5. Education — your thesis is rarely relevant

Your university education is what matters, not your secondary education (unless you haven't yet got your BA). But nobody cares what you wrote your thesis on, unless they have a job that involves that very same thing. Instead, mention your primary subject of study if it's relevant for a potential employer.

Keep in mind that your skills say more about you than the names of courses you've taken and projects you've completed. That makes your skills more relevant. If you're not certain what skills you've gained from your education, you can find answers in your curriculum.

6. Languages and IT

Everybody knows how to use the Office apps, but if you know how to use something else, like InDesign, LaTeX, or Photoshop, that can be relevant to have on your CV.

Mention your level of proficiency in these kinds of programs. The same goes for languages. For languages, remember that even if you took German in school, you shouldn't list it on your CV if you couldn't actually handle work-related tasks that require a German speaker.

7. Invest in yourself

Your photo is the first thing employers see, so it's also the first impression you make on them. Photos taken on holiday and low-quality photos taken with a webcam look unprofessional. Invest in yourself and have a professional photo taken.

8. Get the details sorted

  • Proofread your writing!
  • Include your contact information (name, email address, phone number) in your cover letter and CV
  • Always send your cover letter and CV as PDF files. If you send them as Word files, there's a risk that your formatting won't be preserved.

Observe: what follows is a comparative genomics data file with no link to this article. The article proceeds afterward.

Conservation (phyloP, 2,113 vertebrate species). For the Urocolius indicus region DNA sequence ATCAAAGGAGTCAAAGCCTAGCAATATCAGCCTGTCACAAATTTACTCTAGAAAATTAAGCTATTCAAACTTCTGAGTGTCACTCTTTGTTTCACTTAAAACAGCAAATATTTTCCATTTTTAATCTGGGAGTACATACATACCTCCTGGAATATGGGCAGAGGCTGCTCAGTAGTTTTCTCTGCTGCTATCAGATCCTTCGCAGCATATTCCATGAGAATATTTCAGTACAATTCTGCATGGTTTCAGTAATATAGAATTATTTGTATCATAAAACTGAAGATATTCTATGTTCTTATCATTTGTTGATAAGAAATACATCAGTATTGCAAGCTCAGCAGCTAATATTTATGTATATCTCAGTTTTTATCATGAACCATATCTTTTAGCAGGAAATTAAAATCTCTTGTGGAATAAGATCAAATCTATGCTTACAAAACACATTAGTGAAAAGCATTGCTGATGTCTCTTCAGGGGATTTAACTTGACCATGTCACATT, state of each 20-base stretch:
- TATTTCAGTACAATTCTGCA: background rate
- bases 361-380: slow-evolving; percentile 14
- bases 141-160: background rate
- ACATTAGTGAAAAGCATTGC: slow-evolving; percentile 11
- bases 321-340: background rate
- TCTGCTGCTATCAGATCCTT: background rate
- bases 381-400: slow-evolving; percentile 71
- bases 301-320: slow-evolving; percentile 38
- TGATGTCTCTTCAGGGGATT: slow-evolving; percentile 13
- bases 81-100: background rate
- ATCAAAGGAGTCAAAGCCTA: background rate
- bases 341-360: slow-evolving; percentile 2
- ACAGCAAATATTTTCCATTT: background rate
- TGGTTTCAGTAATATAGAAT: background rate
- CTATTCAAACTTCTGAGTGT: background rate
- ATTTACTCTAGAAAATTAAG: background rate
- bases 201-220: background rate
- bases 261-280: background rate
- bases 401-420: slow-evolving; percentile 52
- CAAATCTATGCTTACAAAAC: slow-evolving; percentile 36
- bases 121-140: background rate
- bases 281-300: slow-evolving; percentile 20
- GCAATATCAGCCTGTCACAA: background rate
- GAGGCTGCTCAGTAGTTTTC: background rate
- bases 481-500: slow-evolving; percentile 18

9. Remember — no more than three pages

A CV should be no longer than three pages. If your CV comes out longer, cut back some. Ask yourself these questions: Are the things you've highlighted relevant to the job description? Have you included something irrelevant, like a class you took 10 years ago? If you have a long list of publications, split it off as an attachment to your CV. Consider having a friend go over it with a fine-toothed comb. Don't try to swing it by changing the margins or the font size; you'll only risk irritating a potential employer.

Also, take a look at Ballisager's recruitment analyses (in Danish). Each year, they ask employers about the things they want to see in cover letters and CVs.

2019 recruitment analysis (PDF)

10. A pregnancy is not an obstacle

If you're pregnant, you aren't obligated to indicate it on your CV. If you get the job, you are obligated to inform your employer of your pregnancy no later than three months before you are due.

Similarly, you aren't obligated to mention illnesses and handicaps unless they will affect your ability to perform the job in question. For that reason, it can be wise to mention them in some situations. If you're not sure what you can or should mention, come to DM or MA for advice.

Book a CV and cover letter review with DM

As a member of DM, you can get feedback on your cover letters, CVs, and LinkedIn profile when you're looking for a job. Book a CV and cover letter review online, and get 15 minutes of personalised feedback.

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Open feedback af MA

At MA, you can come in for open feedback in Copenhagen, Aarhus, Aalborg, and Odense.